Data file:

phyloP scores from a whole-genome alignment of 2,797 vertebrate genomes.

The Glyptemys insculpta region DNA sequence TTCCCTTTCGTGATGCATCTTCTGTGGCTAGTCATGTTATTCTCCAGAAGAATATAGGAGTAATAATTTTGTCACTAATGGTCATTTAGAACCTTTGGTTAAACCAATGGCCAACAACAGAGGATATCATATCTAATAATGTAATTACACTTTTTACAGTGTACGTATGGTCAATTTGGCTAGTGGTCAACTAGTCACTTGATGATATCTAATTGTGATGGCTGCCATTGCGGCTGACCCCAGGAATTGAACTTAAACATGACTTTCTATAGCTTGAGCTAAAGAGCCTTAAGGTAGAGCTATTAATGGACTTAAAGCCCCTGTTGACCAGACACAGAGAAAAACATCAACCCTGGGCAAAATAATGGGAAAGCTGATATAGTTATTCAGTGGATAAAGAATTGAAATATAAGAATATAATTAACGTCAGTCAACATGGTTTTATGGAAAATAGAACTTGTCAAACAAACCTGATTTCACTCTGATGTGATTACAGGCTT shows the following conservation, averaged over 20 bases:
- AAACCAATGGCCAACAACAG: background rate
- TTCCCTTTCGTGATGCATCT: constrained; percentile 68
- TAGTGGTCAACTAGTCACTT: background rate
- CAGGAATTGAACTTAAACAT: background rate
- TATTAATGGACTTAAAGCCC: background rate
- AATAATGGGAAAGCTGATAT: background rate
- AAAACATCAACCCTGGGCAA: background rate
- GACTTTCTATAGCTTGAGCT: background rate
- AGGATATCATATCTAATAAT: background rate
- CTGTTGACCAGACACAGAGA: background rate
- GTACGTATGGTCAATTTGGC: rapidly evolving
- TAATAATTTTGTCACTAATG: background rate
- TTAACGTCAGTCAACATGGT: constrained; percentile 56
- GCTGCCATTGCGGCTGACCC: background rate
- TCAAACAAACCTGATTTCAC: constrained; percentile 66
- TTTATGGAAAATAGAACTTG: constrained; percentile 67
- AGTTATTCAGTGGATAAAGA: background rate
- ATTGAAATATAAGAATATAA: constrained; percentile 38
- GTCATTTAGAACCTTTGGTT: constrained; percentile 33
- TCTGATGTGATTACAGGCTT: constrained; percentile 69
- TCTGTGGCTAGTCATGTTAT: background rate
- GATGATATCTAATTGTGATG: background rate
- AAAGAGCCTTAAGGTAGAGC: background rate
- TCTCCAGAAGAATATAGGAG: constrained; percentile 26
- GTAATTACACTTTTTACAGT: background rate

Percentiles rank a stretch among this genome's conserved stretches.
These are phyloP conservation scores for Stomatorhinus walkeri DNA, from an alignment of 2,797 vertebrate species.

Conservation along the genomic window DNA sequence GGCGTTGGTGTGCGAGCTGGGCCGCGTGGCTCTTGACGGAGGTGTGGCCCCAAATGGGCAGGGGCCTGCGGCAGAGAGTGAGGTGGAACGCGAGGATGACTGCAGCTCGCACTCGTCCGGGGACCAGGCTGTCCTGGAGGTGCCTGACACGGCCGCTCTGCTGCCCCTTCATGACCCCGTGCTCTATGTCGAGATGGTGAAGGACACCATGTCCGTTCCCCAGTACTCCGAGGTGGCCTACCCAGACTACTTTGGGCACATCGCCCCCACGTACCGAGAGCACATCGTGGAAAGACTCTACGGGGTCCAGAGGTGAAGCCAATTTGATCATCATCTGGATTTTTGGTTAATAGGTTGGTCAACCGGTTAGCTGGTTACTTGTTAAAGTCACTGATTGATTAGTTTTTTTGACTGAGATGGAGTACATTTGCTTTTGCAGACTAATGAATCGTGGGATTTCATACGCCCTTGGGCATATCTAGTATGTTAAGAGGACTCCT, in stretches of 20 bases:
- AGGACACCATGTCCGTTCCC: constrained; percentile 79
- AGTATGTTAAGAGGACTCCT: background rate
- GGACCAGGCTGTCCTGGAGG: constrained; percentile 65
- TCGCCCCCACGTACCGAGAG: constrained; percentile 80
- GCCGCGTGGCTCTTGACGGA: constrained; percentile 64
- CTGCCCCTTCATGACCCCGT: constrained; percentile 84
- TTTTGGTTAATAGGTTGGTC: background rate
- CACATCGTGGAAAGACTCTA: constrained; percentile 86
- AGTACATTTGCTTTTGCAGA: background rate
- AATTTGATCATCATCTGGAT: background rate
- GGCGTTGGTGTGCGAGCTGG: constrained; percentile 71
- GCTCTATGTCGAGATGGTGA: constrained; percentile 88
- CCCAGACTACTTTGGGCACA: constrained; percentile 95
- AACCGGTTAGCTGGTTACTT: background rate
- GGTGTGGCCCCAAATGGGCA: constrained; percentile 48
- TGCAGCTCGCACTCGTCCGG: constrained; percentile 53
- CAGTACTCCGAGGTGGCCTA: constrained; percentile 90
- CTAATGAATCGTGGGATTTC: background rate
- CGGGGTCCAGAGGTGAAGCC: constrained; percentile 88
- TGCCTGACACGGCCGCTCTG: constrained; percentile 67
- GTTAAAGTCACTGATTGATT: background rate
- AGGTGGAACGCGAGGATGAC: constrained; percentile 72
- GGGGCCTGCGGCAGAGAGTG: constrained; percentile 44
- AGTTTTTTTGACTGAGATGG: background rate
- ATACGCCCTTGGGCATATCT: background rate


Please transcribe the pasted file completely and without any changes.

phyloP scores from a whole-genome alignment of 2,797 vertebrate genomes.

The Glyptemys insculpta region DNA sequence TTCCCTTTCGTGATGCATCTTCTGTGGCTAGTCATGTTATTCTCCAGAAGAATATAGGAGTAATAATTTTGTCACTAATGGTCATTTAGAACCTTTGGTTAAACCAATGGCCAACAACAGAGGATATCATATCTAATAATGTAATTACACTTTTTACAGTGTACGTATGGTCAATTTGGCTAGTGGTCAACTAGTCACTTGATGATATCTAATTGTGATGGCTGCCATTGCGGCTGACCCCAGGAATTGAACTTAAACATGACTTTCTATAGCTTGAGCTAAAGAGCCTTAAGGTAGAGCTATTAATGGACTTAAAGCCCCTGTTGACCAGACACAGAGAAAAACATCAACCCTGGGCAAAATAATGGGAAAGCTGATATAGTTATTCAGTGGATAAAGAATTGAAATATAAGAATATAATTAACGTCAGTCAACATGGTTTTATGGAAAATAGAACTTGTCAAACAAACCTGATTTCACTCTGATGTGATTACAGGCTT shows the following conservation, averaged over 20 bases:
- AAACCAATGGCCAACAACAG: background rate
- TTCCCTTTCGTGATGCATCT: constrained; percentile 68
- TAGTGGTCAACTAGTCACTT: background rate
- CAGGAATTGAACTTAAACAT: background rate
- TATTAATGGACTTAAAGCCC: background rate
- AATAATGGGAAAGCTGATAT: background rate
- AAAACATCAACCCTGGGCAA: background rate
- GACTTTCTATAGCTTGAGCT: background rate
- AGGATATCATATCTAATAAT: background rate
- CTGTTGACCAGACACAGAGA: background rate
- GTACGTATGGTCAATTTGGC: rapidly evolving
- TAATAATTTTGTCACTAATG: background rate
- TTAACGTCAGTCAACATGGT: constrained; percentile 56
- GCTGCCATTGCGGCTGACCC: background rate
- TCAAACAAACCTGATTTCAC: constrained; percentile 66
- TTTATGGAAAATAGAACTTG: constrained; percentile 67
- AGTTATTCAGTGGATAAAGA: background rate
- ATTGAAATATAAGAATATAA: constrained; percentile 38
- GTCATTTAGAACCTTTGGTT: constrained; percentile 33
- TCTGATGTGATTACAGGCTT: constrained; percentile 69
- TCTGTGGCTAGTCATGTTAT: background rate
- GATGATATCTAATTGTGATG: background rate
- AAAGAGCCTTAAGGTAGAGC: background rate
- TCTCCAGAAGAATATAGGAG: constrained; percentile 26
- GTAATTACACTTTTTACAGT: background rate

Percentiles rank a stretch among this genome's conserved stretches.
These are phyloP conservation scores for Stomatorhinus walkeri DNA, from an alignment of 2,797 vertebrate species.

Conservation along the genomic window DNA sequence GGCGTTGGTGTGCGAGCTGGGCCGCGTGGCTCTTGACGGAGGTGTGGCCCCAAATGGGCAGGGGCCTGCGGCAGAGAGTGAGGTGGAACGCGAGGATGACTGCAGCTCGCACTCGTCCGGGGACCAGGCTGTCCTGGAGGTGCCTGACACGGCCGCTCTGCTGCCCCTTCATGACCCCGTGCTCTATGTCGAGATGGTGAAGGACACCATGTCCGTTCCCCAGTACTCCGAGGTGGCCTACCCAGACTACTTTGGGCACATCGCCCCCACGTACCGAGAGCACATCGTGGAAAGACTCTACGGGGTCCAGAGGTGAAGCCAATTTGATCATCATCTGGATTTTTGGTTAATAGGTTGGTCAACCGGTTAGCTGGTTACTTGTTAAAGTCACTGATTGATTAGTTTTTTTGACTGAGATGGAGTACATTTGCTTTTGCAGACTAATGAATCGTGGGATTTCATACGCCCTTGGGCATATCTAGTATGTTAAGAGGACTCCT, in stretches of 20 bases:
- AGGACACCATGTCCGTTCCC: constrained; percentile 79
- AGTATGTTAAGAGGACTCCT: background rate
- GGACCAGGCTGTCCTGGAGG: constrained; percentile 65
- TCGCCCCCACGTACCGAGAG: constrained; percentile 80
- GCCGCGTGGCTCTTGACGGA: constrained; percentile 64
- CTGCCCCTTCATGACCCCGT: constrained; percentile 84
- TTTTGGTTAATAGGTTGGTC: background rate
- CACATCGTGGAAAGACTCTA: constrained; percentile 86
- AGTACATTTGCTTTTGCAGA: background rate
- AATTTGATCATCATCTGGAT: background rate
- GGCGTTGGTGTGCGAGCTGG: constrained; percentile 71
- GCTCTATGTCGAGATGGTGA: constrained; percentile 88
- CCCAGACTACTTTGGGCACA: constrained; percentile 95
- AACCGGTTAGCTGGTTACTT: background rate
- GGTGTGGCCCCAAATGGGCA: constrained; percentile 48
- TGCAGCTCGCACTCGTCCGG: constrained; percentile 53
- CAGTACTCCGAGGTGGCCTA: constrained; percentile 90
- CTAATGAATCGTGGGATTTC: background rate
- CGGGGTCCAGAGGTGAAGCC: constrained; percentile 88
- TGCCTGACACGGCCGCTCTG: constrained; percentile 67
- GTTAAAGTCACTGATTGATT: background rate
- AGGTGGAACGCGAGGATGAC: constrained; percentile 72
- GGGGCCTGCGGCAGAGAGTG: constrained; percentile 44
- AGTTTTTTTGACTGAGATGG: background rate
- ATACGCCCTTGGGCATATCT: background rate